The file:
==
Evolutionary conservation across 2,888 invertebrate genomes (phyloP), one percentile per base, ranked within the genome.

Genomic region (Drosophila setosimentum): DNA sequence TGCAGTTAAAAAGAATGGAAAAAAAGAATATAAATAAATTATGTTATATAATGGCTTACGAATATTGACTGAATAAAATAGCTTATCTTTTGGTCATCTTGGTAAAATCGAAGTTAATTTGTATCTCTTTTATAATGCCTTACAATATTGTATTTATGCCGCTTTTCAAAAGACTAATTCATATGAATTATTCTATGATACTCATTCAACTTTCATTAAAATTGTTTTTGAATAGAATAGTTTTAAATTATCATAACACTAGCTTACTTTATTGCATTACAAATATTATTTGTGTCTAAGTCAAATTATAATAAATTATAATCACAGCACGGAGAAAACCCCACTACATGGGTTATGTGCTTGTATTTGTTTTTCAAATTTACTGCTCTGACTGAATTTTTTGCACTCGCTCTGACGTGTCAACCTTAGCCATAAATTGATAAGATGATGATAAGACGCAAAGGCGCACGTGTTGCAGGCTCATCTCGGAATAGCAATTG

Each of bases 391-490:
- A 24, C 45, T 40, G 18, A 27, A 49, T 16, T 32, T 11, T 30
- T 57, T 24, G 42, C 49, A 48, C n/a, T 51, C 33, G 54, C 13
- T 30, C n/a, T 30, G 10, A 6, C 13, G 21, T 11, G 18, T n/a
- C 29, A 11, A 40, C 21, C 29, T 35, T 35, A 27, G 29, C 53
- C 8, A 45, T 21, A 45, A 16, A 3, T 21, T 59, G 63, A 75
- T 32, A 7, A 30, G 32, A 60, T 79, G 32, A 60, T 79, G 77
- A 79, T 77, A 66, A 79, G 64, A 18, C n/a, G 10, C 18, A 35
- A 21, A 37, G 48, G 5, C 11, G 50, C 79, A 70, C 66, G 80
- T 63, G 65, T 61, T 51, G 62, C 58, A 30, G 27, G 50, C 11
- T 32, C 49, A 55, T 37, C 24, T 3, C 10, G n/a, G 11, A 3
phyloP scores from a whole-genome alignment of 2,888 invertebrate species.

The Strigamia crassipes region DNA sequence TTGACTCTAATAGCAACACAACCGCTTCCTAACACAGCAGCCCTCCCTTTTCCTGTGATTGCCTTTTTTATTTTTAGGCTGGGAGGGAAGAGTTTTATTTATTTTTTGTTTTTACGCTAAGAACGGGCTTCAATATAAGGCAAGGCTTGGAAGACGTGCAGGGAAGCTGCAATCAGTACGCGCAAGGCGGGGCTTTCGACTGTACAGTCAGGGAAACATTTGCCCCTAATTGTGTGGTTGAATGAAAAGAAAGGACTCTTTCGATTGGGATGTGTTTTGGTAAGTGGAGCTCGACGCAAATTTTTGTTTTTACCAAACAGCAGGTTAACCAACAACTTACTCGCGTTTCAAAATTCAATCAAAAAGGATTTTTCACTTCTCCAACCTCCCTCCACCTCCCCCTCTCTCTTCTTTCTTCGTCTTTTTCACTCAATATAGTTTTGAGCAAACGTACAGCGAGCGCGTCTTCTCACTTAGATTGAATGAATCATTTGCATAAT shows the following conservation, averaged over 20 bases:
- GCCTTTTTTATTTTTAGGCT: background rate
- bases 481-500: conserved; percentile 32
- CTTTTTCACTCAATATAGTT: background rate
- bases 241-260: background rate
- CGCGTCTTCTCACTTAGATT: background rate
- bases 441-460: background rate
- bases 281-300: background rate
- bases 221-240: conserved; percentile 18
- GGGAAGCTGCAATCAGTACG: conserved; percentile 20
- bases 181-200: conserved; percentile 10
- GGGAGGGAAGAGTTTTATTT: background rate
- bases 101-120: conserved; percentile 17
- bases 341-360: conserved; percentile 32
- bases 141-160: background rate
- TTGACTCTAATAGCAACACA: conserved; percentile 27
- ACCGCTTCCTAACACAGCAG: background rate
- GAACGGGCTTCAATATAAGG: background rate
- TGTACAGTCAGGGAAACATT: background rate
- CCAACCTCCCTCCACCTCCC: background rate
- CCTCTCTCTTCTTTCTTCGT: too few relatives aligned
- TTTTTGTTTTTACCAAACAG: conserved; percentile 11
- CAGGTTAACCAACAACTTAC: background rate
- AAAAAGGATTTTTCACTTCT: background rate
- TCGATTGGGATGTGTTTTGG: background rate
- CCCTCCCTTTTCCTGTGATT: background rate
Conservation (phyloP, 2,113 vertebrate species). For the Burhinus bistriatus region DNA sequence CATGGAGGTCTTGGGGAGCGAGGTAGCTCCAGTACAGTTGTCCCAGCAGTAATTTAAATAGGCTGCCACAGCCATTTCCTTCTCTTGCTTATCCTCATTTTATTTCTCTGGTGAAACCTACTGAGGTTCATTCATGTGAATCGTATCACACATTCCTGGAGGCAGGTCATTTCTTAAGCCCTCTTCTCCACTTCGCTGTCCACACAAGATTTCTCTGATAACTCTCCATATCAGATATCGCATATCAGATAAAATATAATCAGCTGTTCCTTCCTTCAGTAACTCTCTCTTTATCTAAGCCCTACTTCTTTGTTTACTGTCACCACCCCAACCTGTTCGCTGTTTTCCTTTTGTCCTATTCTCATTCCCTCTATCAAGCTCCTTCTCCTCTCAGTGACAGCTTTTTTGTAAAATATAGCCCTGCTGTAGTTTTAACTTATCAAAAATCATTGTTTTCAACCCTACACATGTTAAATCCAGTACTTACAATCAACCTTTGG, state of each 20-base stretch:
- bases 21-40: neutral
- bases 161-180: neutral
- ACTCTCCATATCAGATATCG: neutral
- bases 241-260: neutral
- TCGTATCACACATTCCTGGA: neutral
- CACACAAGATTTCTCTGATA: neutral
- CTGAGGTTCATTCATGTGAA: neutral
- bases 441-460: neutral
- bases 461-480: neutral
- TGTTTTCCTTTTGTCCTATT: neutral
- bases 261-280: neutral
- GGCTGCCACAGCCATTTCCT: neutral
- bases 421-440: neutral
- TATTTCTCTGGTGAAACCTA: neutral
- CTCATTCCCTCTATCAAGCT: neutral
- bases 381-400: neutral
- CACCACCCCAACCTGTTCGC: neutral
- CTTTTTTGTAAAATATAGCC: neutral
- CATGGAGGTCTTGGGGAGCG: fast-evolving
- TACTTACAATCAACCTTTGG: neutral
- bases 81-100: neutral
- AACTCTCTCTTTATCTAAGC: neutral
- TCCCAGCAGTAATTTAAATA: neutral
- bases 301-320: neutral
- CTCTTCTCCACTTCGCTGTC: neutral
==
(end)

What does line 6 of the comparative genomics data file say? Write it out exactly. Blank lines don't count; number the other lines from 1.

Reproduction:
- T 30, C n/a, T 30, G 10, A 6, C 13, G 21, T 11, G 18, T n/a